I’m wrung out myself today. Yesterday was the memorial service for the wife of one of my former pastoral colleagues. She was 21 (he is 29) and they had been married just 20 months, when they were involved in an absolutely horrific highway accident. I will spare you the details – they are the stuff of nightmares. They were driving to Kentucky to join an inner city church plant start up in Louisville…and then flying to the Exponential conference in Florida where Alan Hirsch and Neil Cole and all the "Big Names" are speaking. Their life in ministry together was just starting…and it came screeching to a halt when they were hit by 1000 lbs of steel pipe. She was killed instantly…he just needed a few stitches.
There were around 1100 at the service yesterday – and the entire staff I worked with was reunited from across the country. His wife was the daughter of another of our former pastors, and was an absolutely amazing young woman of God in her own right. The grief was palpable…and yet it was a service of hope and celebration of an exemplary life.
Well, I cried (sobbing at times) through the whole service. From where I sat, I could see the faces of my friend and his wife’s parents…which, of course, increased my pain as I entered their grief with them. That is one of the gifts I have been given – to enter into the pain of others with them. It is truly exhausting.
Anyway, I had to leave in time to get home before the school bus (my eldest wanted to come—he knew them both…and this was the first time he lost a young person that he knew personally), but I wanted to at least look in Jonathan’s eyes so he could see that I was there. Fortunately, the line was stopped in front of him – backed up in front of his parents-in-law – Jonathan was taking those moments to stare blankly off into the void without having to focus. The person in front of him was a good friend of mine…and I gently asked him if I could squeeze through.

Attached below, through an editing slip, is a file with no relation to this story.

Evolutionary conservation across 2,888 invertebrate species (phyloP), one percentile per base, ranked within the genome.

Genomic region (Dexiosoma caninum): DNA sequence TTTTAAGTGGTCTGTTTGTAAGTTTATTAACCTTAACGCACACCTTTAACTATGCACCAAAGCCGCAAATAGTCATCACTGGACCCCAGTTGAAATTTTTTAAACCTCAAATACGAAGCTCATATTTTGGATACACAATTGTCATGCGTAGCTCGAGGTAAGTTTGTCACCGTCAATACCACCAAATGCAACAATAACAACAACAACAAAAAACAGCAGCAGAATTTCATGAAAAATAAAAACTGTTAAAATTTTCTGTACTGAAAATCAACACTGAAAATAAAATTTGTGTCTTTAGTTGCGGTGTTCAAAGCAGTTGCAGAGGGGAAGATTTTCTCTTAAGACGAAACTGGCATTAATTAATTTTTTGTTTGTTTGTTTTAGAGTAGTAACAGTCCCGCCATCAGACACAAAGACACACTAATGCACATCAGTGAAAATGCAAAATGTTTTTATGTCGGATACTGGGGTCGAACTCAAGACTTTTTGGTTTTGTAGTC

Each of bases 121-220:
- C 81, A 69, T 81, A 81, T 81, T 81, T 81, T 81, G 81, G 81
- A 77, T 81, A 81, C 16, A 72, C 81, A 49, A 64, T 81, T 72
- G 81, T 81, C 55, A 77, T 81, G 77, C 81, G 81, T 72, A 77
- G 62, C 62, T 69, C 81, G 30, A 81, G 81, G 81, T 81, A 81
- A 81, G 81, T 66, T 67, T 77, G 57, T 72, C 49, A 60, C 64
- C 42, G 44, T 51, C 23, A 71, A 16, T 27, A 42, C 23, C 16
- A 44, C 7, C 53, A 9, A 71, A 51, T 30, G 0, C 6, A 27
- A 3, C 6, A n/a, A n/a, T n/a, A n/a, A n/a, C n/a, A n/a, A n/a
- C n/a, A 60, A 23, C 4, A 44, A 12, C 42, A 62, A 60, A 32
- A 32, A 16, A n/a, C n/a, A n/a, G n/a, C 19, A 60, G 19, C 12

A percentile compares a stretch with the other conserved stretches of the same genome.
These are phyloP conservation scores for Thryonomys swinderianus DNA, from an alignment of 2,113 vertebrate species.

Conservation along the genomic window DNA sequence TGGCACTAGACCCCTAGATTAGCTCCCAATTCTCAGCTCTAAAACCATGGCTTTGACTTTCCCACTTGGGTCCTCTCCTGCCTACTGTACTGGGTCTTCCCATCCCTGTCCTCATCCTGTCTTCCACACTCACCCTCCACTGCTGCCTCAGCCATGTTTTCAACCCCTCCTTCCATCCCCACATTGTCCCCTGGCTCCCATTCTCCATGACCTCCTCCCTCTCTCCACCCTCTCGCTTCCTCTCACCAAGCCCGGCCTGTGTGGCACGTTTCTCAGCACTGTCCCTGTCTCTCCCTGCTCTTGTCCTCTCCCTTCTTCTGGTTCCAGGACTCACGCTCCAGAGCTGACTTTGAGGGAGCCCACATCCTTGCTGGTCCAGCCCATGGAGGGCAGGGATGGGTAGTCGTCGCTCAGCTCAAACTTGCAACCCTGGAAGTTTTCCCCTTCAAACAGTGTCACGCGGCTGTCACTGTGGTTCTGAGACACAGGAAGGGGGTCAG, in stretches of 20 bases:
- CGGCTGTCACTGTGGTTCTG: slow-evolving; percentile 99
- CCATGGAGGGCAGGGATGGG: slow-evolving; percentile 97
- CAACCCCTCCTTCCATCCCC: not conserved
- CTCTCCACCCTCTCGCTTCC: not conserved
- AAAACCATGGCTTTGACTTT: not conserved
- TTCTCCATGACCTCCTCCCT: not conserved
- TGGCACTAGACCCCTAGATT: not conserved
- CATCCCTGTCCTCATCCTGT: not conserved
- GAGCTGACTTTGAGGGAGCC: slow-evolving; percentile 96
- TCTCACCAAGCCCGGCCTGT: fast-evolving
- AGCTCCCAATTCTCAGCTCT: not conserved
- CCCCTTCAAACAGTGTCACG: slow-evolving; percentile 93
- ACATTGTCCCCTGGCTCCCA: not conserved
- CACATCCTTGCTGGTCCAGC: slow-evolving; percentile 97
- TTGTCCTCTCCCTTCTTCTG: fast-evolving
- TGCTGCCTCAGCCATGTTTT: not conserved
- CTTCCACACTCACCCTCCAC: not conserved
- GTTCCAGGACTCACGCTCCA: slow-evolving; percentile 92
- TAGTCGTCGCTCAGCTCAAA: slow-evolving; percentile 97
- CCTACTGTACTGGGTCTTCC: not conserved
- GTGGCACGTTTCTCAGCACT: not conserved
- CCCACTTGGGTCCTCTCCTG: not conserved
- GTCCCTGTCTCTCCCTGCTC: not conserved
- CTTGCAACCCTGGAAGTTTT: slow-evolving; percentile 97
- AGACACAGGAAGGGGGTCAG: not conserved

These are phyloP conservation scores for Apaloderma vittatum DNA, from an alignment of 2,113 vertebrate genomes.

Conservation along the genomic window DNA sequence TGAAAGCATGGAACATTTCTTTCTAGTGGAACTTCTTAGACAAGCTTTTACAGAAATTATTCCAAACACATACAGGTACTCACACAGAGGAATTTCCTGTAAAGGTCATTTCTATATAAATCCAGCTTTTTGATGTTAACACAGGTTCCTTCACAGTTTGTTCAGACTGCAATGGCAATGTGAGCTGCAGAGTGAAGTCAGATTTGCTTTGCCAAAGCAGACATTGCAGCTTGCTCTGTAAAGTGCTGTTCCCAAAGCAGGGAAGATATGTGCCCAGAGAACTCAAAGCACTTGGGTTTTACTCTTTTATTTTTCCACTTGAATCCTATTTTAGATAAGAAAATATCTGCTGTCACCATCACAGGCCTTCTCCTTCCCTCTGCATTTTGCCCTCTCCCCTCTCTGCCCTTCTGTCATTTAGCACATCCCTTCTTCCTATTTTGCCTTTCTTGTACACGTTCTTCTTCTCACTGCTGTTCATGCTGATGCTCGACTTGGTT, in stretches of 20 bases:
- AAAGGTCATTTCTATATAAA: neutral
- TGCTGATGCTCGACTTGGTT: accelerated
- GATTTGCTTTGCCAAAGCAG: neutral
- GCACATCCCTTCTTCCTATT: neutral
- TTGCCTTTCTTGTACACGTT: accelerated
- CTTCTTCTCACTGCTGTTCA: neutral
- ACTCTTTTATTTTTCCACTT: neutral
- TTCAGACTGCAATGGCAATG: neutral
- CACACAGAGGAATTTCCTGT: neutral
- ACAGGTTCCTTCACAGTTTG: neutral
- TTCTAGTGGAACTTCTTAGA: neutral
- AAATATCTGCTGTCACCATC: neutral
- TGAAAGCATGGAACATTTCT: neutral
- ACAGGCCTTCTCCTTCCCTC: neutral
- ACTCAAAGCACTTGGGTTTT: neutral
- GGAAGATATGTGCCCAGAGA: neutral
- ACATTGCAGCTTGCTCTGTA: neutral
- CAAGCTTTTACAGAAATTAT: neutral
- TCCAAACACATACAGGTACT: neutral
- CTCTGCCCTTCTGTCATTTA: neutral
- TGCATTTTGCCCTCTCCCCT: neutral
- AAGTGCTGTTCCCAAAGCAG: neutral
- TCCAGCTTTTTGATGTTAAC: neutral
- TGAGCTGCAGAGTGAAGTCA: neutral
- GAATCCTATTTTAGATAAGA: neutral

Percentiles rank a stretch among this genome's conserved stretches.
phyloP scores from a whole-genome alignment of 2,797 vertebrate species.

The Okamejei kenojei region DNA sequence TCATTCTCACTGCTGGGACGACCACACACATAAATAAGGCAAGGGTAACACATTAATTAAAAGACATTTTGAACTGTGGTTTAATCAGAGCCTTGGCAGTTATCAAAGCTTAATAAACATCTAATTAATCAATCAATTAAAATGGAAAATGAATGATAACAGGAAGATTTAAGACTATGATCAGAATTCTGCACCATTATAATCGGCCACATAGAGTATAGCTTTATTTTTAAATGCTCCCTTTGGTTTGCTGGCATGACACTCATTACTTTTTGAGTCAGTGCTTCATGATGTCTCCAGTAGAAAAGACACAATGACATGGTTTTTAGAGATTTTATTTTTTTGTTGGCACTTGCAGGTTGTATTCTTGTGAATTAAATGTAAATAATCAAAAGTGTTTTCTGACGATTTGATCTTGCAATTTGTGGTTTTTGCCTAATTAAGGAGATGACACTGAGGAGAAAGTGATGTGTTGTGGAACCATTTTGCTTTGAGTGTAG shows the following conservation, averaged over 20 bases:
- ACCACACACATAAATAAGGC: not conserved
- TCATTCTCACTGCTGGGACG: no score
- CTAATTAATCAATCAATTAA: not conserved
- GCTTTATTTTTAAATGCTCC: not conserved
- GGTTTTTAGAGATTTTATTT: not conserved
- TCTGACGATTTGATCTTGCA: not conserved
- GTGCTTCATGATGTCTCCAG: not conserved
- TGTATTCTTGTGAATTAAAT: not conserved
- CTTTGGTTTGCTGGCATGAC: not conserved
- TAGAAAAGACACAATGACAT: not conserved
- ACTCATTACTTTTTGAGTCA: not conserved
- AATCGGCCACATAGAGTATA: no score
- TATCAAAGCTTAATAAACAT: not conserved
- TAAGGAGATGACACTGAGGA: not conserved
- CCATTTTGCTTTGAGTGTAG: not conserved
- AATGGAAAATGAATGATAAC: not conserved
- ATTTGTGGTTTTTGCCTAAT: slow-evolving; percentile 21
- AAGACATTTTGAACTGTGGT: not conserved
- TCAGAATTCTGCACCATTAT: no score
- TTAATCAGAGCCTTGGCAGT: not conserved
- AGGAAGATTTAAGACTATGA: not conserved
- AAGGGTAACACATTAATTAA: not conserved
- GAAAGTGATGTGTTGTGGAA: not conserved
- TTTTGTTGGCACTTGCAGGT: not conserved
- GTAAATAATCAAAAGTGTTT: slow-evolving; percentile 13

I called Jonathan’s name and he came wearily back to reality…and when he saw it was me, the dull mask of stoicism cracked as he called my name and his grief came alive as our eyes met and I embraced him to tell him I loved him so much. And then he snapped back behind his mask as he said “thanks for coming” … the only thing he could really say in his mercifully numb state.
This has been a time of overwhelming silence for all … there is just nothing that can be said. And so thousands of loved ones have, in their fashion, sat down in silence beside our friend to help him weep.
I, of course, had a blinding headache and could barely drive home. I went to sleep for a few hours…but the headache was still there when I awoke. And all through the night, I kept seeing his eyes and the brief expression of grief he shared with me. Mine was a very soggy pillow….
And so I’m hoping to get a hold of this today and get some more sleep…
Thanks for letting me process this some with you.
Your grief-weary Abbess….
Friday, April 25, 2008
A Time To Mourn: Weeping With Those Who Weep
In processing a bit with my virtual brother Abbots at The Abbey this morning, these words tumbled out. It seems fitting to share them with those on this journey with me....